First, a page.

Coral Wiapo

Ngāti Whātua

Master of Nursing 1st Class Honours

Coral Wiapo is dedicated to making significant contributions to improve Māori healthcare - passionate about developing the necessary skills, knowledge, and expertise to support the development of the nursing workforce to be able to respond to the needs of Māori. Coral recognises the intersectionality of being wahine Māori, a nurse and a lesbian and strives to give visibility to the strengths that are inherent within this.

Coral currently works as a Professional Teaching Fellow at Waipapa Taumata Rau, the University of Auckland.  She was previously the Northland Regional Coordinator of enrolled nurses and nurse practitioner workforce development with a focus on developing and strengthening the Maori and Pasifika nursing workforce.  

Coral previously worked in a leadership role with Mahitahi Hauora, Northland’s largest primary health organisation. Their mahi is focused on achieving equity and improving outcomes for whānau and communities across the region. Prior to this, Coral worked at Waitemata District Health Board, where she was the first to be awarded the Maori Nurse of the Year award.

While working towards her masters in nursing, Coral was awarded a scholarship by New Zealand Health Group to help complete her studies. She acknowledges that the mahi who received the award has been supported by the Maori nurse mentors she has learned from throughout her studies and career.

Coral was the lead author of a paper exemplifying Māori nurse leadership, which recommended a model that weaves together the many strands of leadership to demonstrate that leadership cannot be separated from the whole and that leadership is dynamic and intrinsically connected through whakapapa (ancestry). The purpose of the model is to give Maori nurse leaders visibility to be authentically themselves.

Coral has co-authored a research paper on improving access to primary healthcare integrating nurse practitioner roles. The findings were that the nurse practitioner workforce has the potential to improve access to primary healthcare services in Aotearoa, particularly for Māori, Pacific, rural and other high-priority communities. The paper proposed that a framework needs to be made that is informed by people within the community and healthcare.

She has also co-authored research on how Maori nurse leaders dealt with tensions and managing. Many within the health sector knew from experience with health inequities that Māori and Pacific peoples would experience higher death rates and be hardest hit economically during COVID-19 than non-Māori. This research was informed by Māori nurses who have knowledge of mātauranga Māori. The conclusion was that Māori nurse leaders play a necessary role in providing equity-focused healthcare.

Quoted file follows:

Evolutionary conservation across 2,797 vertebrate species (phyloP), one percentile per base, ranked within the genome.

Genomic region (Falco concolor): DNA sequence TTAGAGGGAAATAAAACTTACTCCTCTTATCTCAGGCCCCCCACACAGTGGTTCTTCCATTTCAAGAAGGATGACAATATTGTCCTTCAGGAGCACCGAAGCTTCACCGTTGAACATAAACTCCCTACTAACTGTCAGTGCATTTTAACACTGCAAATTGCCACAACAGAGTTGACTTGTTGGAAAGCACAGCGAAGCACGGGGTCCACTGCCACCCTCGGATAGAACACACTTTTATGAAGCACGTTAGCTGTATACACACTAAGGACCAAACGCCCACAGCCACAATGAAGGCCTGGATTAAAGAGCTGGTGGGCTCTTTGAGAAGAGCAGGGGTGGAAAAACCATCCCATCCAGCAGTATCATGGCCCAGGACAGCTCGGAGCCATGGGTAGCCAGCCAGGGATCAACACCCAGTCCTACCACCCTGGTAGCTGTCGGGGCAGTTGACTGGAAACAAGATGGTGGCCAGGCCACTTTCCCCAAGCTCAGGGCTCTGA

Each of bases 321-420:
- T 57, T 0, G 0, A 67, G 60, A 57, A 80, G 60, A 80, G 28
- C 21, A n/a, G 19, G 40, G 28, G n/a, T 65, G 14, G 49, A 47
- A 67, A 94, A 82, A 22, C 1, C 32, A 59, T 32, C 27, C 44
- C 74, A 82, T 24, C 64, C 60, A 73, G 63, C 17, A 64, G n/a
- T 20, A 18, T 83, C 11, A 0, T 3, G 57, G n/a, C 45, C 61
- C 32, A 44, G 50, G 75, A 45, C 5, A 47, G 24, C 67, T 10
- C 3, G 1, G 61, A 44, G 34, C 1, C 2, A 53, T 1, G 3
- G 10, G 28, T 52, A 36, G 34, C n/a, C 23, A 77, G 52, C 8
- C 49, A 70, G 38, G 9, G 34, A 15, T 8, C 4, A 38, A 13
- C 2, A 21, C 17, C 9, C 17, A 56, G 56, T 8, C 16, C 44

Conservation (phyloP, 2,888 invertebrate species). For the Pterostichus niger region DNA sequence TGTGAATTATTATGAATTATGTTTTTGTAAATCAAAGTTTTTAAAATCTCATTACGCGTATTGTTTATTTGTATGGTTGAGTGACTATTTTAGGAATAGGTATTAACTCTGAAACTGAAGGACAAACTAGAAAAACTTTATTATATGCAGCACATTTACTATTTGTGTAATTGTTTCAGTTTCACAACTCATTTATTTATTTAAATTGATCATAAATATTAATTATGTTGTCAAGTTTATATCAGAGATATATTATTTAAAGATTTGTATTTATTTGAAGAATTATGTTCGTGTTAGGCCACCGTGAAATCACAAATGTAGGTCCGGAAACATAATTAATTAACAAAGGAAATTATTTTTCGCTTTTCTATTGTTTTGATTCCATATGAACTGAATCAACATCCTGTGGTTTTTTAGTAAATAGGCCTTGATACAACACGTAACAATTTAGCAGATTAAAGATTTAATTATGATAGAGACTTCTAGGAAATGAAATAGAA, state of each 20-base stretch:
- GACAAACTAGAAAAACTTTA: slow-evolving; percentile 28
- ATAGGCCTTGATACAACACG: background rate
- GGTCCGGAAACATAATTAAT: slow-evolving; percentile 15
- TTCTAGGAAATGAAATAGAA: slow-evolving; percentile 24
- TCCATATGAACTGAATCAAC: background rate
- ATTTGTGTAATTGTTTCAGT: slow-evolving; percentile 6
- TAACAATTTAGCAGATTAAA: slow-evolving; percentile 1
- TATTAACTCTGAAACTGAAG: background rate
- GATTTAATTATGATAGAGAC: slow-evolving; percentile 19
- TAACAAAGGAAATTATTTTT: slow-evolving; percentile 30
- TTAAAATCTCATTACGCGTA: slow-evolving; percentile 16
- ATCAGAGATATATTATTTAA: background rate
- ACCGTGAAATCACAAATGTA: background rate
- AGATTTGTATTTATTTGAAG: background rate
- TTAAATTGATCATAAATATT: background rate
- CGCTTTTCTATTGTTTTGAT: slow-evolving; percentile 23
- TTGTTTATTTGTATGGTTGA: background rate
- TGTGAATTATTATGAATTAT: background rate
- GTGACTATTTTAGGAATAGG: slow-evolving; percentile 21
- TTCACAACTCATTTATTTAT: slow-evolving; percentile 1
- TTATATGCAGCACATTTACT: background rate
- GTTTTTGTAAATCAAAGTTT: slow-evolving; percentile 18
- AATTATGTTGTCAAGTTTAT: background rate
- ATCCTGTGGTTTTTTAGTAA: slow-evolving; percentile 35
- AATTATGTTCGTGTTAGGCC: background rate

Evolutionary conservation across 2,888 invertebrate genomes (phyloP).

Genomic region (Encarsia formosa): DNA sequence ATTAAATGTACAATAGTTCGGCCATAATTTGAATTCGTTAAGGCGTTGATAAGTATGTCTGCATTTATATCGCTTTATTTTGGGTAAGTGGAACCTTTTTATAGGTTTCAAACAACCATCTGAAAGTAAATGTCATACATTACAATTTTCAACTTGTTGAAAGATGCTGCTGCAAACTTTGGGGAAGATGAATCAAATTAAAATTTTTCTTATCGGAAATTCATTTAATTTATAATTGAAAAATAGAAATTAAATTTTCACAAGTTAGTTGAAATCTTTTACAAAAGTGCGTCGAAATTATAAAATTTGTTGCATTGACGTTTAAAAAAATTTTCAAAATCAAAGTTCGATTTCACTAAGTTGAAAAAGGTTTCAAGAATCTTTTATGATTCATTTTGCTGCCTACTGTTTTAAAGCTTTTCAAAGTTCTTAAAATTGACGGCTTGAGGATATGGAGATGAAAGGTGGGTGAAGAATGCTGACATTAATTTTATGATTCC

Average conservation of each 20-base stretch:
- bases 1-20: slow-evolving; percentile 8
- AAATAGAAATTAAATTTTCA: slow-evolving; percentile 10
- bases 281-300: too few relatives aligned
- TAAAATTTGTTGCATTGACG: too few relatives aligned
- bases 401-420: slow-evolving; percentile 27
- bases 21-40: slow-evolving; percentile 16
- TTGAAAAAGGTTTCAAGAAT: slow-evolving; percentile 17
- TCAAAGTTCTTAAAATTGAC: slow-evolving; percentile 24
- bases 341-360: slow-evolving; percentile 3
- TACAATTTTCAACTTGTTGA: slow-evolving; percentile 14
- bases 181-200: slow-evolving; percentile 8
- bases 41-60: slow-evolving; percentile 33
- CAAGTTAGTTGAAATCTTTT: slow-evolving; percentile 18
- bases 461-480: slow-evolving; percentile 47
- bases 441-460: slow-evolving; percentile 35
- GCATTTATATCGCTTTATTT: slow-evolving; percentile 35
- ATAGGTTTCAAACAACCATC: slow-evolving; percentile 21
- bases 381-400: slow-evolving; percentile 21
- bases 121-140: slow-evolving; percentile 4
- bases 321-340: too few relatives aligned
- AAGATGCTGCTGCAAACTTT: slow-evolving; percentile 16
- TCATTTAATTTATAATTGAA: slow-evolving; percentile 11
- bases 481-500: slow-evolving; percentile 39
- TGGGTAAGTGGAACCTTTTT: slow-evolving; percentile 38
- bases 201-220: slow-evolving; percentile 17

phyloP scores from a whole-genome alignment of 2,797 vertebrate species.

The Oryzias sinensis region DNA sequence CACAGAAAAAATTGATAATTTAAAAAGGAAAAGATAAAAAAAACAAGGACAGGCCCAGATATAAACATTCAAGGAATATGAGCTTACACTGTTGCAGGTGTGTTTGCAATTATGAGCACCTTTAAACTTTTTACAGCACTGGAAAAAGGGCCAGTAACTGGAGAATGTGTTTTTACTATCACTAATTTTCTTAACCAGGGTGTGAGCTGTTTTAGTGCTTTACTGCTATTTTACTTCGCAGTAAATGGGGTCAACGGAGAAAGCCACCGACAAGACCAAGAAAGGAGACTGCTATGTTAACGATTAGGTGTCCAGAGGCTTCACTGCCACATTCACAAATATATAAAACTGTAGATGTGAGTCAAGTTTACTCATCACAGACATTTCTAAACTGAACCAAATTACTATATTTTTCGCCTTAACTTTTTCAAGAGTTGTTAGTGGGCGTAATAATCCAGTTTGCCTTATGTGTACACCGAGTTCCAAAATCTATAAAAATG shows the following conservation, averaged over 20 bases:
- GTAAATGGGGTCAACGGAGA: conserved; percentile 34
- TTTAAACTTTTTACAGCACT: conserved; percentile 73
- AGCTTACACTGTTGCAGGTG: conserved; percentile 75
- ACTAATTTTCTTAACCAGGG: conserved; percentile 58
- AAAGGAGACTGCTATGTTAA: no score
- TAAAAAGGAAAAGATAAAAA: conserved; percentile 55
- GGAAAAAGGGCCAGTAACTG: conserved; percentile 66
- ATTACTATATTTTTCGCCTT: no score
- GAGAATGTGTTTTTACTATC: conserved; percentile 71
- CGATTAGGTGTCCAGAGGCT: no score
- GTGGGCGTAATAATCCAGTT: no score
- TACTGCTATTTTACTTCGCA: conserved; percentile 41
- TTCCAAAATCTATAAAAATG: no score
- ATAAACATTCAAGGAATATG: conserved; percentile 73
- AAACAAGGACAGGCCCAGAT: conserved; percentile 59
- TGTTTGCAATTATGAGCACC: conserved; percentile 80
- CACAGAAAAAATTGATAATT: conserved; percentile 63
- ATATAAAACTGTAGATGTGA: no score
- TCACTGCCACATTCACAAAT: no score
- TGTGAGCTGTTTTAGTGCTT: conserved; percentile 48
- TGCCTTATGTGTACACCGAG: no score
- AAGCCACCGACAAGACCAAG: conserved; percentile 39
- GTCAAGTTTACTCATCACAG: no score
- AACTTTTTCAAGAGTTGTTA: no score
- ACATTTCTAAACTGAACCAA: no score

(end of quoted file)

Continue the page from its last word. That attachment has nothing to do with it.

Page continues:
Coral has gained a Post Graduate Certificate in nursing - Leadership and Management, a Post Graduate Diploma Māori Health and a Master of Nursing Grade - First Class with Honours from Waipapa Taumata Rau, the University of Auckland. She has also gained a Bachelor of Health Science - Registered Nursing from Te Wānanga Aronui o Tāmaki Makau Rau  Auckland University of Technology.

Coral was recently awarded a Ngā Pae O Te Māramatanga Ph.D scholarship, which has enabled her to study towards her Ph.D. with a research focus on Māori Nursing Realties – discovery, reclamation, and reimagining Māori nursing.

Links:

Research Gate

Whangārei nurse gets share of $20,000 scholarship to help improve Māori healthcare outcomes

Northland multisport adventure race for the terminally ill

Improving access to primary healthcare: Integrating nurse practitioner roles

Steadfast is the rock: Primary health care Māori nurse leaders discuss tensions, resistance, and their contributions to prioritise communities and whānau during COVID-19 

Weaving together the many strands of Indigenous nursing leadership: Towards a Whakapapa model of nursing leadership.

From Kaimahi To Enrolled Nurse-A Successful Workforce - Initiative to increase Maori Nurses in Primary Health Care

He Rangatira Our Leaders

Grace Tairua

Ngāti Kahungunu, Tainui

Grace Tairua is a wife and mother of four girls who is currently in her second year at Wintec studying for a Bachelor of Nursing.

Terri Cassidy

Ngāti Maniapoto

I have had the honour and absolute privilege of knowing Terri Cassidy for over 20 years now.

Aroha Keremeta Metcalf

Raukawa ki Wharepūhunga, Ngāti Maniapoto

Her work is focused on ensuring future health services are firmly underpinned by a kaupapa Māori approach, informed by mātauranga Māori and lived experience.

Alisha Tamepo-Pehi

Ngāti Porou, Ngāpuhi

As a nurse, Alisha Tamepo-Pehi is passionate about making a real difference in families through her mental health mahi.